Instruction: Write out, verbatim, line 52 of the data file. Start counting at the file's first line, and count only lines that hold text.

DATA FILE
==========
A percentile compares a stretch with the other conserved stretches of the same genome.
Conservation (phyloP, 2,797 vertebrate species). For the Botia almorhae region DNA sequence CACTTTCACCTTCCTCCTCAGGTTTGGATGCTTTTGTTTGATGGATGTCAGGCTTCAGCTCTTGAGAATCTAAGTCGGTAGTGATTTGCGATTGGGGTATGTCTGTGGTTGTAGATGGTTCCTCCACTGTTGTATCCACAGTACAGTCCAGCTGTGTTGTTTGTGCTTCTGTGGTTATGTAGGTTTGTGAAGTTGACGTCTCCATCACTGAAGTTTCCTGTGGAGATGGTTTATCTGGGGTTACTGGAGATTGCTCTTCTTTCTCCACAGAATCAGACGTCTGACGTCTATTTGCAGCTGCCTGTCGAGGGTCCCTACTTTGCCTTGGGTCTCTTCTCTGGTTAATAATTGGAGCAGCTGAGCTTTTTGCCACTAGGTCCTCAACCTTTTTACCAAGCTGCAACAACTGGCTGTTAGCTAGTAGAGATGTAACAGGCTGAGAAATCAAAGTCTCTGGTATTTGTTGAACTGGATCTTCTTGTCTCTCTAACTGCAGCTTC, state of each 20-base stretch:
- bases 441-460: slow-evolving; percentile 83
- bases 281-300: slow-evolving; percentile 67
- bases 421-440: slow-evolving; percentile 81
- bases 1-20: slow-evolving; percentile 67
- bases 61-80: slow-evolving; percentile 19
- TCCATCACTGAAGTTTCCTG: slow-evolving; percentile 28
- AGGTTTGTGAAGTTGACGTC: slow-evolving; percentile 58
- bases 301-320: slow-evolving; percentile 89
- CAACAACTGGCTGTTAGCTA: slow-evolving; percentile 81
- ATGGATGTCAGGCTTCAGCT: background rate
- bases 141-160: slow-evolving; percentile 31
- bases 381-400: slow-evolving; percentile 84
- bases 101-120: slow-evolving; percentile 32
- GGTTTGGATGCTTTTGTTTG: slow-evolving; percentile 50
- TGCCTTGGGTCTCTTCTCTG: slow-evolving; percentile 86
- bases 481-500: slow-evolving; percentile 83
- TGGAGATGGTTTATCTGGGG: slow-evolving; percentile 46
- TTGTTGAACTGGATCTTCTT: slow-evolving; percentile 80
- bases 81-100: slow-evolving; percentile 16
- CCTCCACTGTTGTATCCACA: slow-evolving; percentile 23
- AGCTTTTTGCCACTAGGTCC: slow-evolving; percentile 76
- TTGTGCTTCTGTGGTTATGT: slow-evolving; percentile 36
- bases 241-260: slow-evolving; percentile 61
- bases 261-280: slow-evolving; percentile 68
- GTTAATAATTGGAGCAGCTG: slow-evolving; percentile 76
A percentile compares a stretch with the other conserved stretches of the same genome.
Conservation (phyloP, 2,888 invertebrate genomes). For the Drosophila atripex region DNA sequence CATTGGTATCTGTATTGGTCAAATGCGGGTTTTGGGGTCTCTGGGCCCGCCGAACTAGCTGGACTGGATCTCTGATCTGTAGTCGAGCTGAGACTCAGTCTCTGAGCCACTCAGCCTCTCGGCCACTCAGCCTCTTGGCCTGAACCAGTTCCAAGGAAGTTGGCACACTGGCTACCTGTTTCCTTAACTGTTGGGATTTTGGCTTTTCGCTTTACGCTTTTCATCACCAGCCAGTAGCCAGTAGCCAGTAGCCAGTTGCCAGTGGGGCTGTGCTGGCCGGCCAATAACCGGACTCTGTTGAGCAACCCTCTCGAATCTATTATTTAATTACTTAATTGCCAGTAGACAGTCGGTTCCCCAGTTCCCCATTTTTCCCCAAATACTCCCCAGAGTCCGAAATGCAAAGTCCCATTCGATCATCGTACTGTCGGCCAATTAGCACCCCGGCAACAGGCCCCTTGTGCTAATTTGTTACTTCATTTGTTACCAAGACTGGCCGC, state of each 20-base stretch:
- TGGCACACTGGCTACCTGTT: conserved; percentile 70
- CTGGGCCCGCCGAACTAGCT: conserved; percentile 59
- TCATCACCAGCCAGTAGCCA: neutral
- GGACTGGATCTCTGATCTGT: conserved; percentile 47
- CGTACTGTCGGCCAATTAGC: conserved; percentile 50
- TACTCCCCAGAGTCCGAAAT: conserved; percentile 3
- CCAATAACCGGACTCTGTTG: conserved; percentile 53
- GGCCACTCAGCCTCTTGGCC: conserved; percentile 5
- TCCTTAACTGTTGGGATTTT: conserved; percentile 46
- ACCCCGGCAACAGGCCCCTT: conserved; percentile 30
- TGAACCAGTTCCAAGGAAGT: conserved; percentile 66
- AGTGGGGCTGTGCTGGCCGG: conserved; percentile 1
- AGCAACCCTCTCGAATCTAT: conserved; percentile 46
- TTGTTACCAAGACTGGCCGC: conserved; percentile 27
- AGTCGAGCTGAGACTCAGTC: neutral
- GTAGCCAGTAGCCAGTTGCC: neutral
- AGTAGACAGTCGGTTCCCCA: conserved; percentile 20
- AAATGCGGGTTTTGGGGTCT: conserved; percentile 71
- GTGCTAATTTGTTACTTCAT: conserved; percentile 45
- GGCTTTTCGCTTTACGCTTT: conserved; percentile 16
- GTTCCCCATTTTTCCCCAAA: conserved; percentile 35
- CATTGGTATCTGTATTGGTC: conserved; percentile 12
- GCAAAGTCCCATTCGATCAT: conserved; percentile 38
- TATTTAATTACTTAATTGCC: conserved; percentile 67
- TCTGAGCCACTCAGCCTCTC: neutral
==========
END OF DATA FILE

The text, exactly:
- GCAAAGTCCCATTCGATCAT: conserved; percentile 38